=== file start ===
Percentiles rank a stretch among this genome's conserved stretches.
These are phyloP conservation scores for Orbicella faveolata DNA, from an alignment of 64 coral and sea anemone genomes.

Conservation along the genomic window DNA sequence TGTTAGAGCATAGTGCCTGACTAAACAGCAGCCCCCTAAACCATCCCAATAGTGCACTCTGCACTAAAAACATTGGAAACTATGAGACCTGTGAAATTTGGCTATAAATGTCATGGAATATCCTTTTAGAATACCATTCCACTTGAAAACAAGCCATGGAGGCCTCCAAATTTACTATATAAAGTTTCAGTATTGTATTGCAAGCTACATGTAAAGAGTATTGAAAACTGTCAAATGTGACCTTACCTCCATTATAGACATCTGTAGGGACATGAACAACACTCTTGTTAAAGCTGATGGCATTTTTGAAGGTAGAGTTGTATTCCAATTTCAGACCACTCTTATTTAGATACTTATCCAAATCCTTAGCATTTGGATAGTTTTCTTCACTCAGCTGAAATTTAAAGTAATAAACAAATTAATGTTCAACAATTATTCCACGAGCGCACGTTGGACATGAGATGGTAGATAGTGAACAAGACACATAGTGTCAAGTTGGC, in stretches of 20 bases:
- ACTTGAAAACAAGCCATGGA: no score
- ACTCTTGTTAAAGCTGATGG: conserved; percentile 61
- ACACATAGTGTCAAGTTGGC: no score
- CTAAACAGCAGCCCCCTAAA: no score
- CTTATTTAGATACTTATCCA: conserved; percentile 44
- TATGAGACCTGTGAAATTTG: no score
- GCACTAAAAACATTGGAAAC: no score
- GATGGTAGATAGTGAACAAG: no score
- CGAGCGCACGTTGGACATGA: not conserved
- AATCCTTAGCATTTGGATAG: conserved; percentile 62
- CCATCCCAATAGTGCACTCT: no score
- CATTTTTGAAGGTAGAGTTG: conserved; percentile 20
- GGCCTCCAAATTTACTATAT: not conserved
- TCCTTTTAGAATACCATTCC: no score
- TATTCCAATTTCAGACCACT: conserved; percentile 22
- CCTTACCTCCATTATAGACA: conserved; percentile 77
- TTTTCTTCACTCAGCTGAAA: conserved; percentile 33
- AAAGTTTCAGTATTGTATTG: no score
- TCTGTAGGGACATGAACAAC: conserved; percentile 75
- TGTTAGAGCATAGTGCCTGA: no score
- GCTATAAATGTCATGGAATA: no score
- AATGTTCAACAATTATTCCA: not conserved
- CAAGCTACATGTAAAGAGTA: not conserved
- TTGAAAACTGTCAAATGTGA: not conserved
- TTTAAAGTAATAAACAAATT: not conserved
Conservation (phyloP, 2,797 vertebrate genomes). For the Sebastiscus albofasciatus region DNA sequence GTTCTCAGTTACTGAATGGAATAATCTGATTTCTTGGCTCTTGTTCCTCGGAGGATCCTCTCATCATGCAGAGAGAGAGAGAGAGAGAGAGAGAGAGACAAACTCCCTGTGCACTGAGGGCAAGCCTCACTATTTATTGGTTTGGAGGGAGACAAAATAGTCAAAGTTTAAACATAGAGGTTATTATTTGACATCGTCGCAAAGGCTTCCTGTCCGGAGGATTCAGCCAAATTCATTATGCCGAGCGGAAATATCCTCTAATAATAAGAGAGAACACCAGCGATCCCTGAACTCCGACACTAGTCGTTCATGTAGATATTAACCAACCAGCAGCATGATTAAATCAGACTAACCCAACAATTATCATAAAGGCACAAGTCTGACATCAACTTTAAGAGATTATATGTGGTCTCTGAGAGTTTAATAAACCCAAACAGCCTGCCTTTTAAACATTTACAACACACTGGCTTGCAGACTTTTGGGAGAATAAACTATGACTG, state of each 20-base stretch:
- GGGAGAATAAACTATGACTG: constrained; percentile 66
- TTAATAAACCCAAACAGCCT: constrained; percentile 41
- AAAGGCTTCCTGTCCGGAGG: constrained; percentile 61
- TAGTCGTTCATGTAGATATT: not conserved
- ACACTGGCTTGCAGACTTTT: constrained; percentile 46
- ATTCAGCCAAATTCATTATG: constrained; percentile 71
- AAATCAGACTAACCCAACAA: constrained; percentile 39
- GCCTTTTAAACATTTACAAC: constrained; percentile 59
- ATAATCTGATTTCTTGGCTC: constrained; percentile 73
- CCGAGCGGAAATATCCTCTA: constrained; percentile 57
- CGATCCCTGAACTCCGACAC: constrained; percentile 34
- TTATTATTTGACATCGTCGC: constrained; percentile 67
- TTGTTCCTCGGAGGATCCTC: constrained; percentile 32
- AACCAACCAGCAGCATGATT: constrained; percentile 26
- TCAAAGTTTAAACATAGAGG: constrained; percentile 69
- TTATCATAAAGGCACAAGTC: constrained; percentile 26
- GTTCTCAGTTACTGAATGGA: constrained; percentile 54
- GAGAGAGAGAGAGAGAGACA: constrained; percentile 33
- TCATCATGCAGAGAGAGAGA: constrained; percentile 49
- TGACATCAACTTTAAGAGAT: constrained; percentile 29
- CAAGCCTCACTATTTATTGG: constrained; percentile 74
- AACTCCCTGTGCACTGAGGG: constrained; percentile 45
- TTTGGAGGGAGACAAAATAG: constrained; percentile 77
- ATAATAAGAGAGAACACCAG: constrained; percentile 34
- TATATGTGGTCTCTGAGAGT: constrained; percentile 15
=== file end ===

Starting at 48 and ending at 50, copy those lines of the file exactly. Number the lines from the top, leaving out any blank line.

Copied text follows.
- TCATCATGCAGAGAGAGAGA: constrained; percentile 49
- TGACATCAACTTTAAGAGAT: constrained; percentile 29
- CAAGCCTCACTATTTATTGG: constrained; percentile 74